×

We've got news for you.

Register on SowetanLIVE at no cost to receive newsletters, read exclusive articles & more.
Register now

The winds of change set to blow cabinet

Minister Ebrahim Patel takes a photo of new President Cyril Ramaphosa posing with Human Settlements Minister Lindiwe Sisulu in parliament yesterday. /ESA ALEXANDER
Minister Ebrahim Patel takes a photo of new President Cyril Ramaphosa posing with Human Settlements Minister Lindiwe Sisulu in parliament yesterday. /ESA ALEXANDER

South Africa's newly elected president Cyril Ramaphosa has given a clear indication that he is going to make changes in the cabinet.

Addressing parliament after being elected the country's president yesterday, Ramaphosa admitted that there was a lot of work that needed to be done for the people of South Africa, and that he would need a great team to work with.

"We should choose a great team [to work with] ... that's what our people
deserve, to have a team that will work in their interests.

"Yes, and also that all of us should be able to work and lead our people with great courage," he said.

This is the strongest signal yet that Ramaphosa is ready to make changes to his cabinet as some of the ministers are implicated in corruption.

An insider in the Ramaphosa camp confirmed the impending changes, saying ministers like Bathabile Dlamini and Mosebenzi Zwane would get the chop.

Ramaphosa is expected to address the nation properly tonight when he delivers the State of the Nation Address.

The National Assembly elected Ramaphosa to be the new head of state and government unopposed, as opposition  parties chose not to nominate any other candidate.

Ramaphosa was nominated to be president by ANC MP Patrick Maesela.

His nomination was seconded by long-serving senior ANC MP Joan Fubbs, who is also the chairwoman of the portfolio committee on trade and industry.

ANC MPs burst into the party's latest trademark song, singing "Phakama Ramaphosa, ixesha lisondele" (rise Ramaphosa, this is your time), when his election was confirmed by Chief Justice Mogoeng Mogoeng, who presided over the election.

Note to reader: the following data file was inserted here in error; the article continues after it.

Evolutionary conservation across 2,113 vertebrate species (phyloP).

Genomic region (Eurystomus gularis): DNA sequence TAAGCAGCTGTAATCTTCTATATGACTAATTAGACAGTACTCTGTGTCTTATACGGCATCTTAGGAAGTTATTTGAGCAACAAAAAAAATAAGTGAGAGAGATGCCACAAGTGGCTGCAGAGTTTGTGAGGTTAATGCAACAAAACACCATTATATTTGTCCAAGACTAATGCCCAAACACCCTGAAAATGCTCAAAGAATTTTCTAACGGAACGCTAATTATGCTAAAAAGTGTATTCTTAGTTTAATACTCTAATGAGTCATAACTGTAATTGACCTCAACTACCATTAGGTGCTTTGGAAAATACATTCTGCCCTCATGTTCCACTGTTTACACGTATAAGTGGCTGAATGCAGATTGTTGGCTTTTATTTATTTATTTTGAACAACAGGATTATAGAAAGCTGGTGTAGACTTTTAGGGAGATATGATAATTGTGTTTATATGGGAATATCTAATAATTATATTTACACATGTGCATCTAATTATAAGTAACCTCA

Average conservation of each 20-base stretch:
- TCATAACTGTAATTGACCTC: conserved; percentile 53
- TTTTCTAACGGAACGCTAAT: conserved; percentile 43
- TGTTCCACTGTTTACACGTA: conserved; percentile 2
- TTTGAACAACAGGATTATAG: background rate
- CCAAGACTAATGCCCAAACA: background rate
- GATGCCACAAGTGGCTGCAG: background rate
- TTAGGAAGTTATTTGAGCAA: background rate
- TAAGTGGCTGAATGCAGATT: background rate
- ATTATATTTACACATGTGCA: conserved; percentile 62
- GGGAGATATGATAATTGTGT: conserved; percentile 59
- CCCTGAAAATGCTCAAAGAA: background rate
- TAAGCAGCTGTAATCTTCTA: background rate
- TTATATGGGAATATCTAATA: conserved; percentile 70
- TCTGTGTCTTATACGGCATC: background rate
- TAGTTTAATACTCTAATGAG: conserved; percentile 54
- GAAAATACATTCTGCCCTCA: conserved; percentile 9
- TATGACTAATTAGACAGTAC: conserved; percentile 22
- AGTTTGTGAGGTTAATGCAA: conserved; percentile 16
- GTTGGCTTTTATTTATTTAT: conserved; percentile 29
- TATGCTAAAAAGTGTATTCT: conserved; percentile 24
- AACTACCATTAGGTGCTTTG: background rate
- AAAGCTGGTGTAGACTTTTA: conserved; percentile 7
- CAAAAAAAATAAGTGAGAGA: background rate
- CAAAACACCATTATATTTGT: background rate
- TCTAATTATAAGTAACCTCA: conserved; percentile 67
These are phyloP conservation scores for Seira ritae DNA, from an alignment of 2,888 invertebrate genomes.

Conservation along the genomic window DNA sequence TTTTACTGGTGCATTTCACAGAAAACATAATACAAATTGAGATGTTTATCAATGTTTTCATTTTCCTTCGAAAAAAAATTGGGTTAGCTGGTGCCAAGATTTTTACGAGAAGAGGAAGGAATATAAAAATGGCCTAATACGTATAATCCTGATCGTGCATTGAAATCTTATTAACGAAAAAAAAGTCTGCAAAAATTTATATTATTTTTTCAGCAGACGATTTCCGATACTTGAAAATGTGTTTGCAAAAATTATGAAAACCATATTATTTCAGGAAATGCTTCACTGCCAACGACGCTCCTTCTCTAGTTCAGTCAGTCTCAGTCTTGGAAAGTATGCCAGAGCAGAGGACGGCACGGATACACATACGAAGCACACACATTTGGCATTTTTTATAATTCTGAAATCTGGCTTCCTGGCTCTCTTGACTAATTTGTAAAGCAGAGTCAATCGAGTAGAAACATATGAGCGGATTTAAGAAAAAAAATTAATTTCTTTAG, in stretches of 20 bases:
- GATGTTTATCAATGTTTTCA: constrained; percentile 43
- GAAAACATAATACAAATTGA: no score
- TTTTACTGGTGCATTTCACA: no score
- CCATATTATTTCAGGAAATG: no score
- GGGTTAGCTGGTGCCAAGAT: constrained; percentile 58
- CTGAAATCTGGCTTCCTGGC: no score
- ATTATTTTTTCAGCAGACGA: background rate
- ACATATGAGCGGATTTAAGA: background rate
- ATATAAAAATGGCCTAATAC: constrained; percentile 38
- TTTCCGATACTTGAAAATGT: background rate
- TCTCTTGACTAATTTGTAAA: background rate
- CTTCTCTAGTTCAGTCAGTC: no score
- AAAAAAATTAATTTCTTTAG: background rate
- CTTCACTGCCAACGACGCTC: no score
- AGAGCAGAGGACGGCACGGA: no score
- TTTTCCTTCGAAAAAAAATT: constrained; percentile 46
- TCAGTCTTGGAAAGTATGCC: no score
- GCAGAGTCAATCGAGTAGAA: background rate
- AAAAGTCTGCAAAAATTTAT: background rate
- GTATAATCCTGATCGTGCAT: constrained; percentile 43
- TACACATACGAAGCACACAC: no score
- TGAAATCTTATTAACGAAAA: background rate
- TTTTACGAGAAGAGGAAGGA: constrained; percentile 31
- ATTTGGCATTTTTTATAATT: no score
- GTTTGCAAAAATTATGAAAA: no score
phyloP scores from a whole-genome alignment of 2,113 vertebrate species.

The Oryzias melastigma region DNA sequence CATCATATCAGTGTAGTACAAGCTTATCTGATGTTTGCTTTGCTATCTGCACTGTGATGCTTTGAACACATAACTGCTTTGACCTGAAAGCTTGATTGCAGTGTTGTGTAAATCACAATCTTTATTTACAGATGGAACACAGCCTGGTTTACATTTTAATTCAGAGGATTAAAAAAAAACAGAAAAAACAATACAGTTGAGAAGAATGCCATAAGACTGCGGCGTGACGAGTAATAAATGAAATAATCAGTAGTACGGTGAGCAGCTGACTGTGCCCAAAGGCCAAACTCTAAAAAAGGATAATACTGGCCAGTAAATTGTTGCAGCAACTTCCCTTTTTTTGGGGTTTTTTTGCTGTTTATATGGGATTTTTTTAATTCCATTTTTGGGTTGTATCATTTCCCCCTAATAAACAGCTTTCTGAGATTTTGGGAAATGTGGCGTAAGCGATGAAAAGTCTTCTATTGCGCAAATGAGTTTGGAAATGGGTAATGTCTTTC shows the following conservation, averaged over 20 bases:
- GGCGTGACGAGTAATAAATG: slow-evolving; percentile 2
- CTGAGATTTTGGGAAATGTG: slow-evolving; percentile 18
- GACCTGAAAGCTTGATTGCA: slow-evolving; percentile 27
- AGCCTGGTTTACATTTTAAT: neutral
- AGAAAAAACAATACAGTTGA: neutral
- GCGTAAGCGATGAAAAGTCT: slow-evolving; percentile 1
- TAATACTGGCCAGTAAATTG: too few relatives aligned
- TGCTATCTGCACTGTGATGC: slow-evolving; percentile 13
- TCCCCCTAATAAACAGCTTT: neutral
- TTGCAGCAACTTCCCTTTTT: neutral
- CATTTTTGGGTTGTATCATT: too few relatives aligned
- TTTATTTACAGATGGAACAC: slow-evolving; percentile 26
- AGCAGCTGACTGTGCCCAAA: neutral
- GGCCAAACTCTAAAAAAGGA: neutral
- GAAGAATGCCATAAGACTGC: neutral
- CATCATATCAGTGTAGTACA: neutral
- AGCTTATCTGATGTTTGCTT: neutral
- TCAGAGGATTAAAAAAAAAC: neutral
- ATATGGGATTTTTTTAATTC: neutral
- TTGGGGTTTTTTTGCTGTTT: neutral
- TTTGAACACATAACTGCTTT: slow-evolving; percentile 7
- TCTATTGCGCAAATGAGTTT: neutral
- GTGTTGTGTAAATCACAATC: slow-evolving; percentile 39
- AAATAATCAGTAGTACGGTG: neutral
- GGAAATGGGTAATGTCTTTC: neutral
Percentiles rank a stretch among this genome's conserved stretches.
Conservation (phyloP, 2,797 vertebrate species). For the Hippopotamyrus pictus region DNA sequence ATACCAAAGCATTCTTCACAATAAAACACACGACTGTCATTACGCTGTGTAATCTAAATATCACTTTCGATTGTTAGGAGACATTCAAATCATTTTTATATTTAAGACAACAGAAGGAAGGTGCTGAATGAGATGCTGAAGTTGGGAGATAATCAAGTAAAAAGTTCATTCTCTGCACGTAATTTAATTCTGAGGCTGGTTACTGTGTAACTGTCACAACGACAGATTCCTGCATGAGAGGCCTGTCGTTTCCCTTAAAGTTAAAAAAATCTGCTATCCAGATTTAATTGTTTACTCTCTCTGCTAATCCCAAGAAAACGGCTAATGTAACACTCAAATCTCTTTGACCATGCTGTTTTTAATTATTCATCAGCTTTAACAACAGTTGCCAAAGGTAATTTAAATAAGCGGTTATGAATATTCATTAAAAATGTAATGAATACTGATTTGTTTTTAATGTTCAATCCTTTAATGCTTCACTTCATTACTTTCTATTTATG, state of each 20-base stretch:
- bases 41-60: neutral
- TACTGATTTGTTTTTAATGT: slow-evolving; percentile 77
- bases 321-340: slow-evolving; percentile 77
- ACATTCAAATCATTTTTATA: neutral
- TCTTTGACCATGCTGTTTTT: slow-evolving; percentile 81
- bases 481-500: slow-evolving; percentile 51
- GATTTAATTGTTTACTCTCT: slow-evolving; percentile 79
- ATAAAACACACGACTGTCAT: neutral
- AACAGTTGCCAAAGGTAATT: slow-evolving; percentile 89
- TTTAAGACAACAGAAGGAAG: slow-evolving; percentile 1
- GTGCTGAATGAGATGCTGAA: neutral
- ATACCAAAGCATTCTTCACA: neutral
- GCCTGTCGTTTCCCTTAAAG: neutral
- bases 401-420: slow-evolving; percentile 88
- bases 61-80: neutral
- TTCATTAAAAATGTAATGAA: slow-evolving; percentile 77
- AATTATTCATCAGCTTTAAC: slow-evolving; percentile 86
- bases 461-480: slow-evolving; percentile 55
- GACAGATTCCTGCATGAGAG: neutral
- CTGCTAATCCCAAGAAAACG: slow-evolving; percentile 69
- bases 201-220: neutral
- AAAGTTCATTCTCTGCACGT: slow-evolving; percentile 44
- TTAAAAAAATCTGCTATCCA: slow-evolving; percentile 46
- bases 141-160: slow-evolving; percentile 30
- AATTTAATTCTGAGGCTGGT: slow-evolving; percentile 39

"I'm trying to adapt to an environment I'm not used to, in a court of law singing is not allowed," jested Mogoeng in response to loud singing by ANC MPs.

National Assembly Speaker Baleka Mbete, who sat next to the new president during the election, hugged and kissed him after his election.

The EFF walked out before the election could take place as they were unhappy that Mbete had refused to heed their demand for Jacob Zuma's resignation letter to be read out.

However, other opposition parties such as the DA, IFP and the UDM pledged to work with Ramaphosa to solve the  country's socio-economic problems.

Ramaphosa said he would be accountable to parliament and that he would introduce regular engagements with opposition parties outside the processes of the national legislature.

"One of the things that I will be seeking to do, I will seek to work with all political parties, and I will start it off with seeking a meeting with all leaders of political
parties so that we can try and find a way of working together.

"And I am heartened by some of the sentiments expressed here about working together. I will do all these as a servant of the people, I will seek to execute that task with humility, faithfulness and dignity as well," he said.

Ramaphosa also appealed to MPs to help restore the public's respect of parliament by raising the quality of debates in the house.

"Let's deal with current moment and work together on how we're going to improve the lives of our people rather than just grandstanding.

"It would be wonderful if the level of
debate in this house can be raised to the level where we can engage on national
issues without screaming at each other, without words like 'point of order' on an ongoing basis and the disorder that has often defined what happens in this House. I would want us to rise to this House.

"I agree you would want a president who will respect not only this House but also members of this House. But the flip-side of that coin also says we must respect one
another, and in respecting one another it means that we're respecting this House, it means that we'll be respecting our people."

Would you like to comment on this article?
Register (it's quick and free) or sign in now.

Speech Bubbles

Please read our Comment Policy before commenting.

Commenting is subject to our house rules.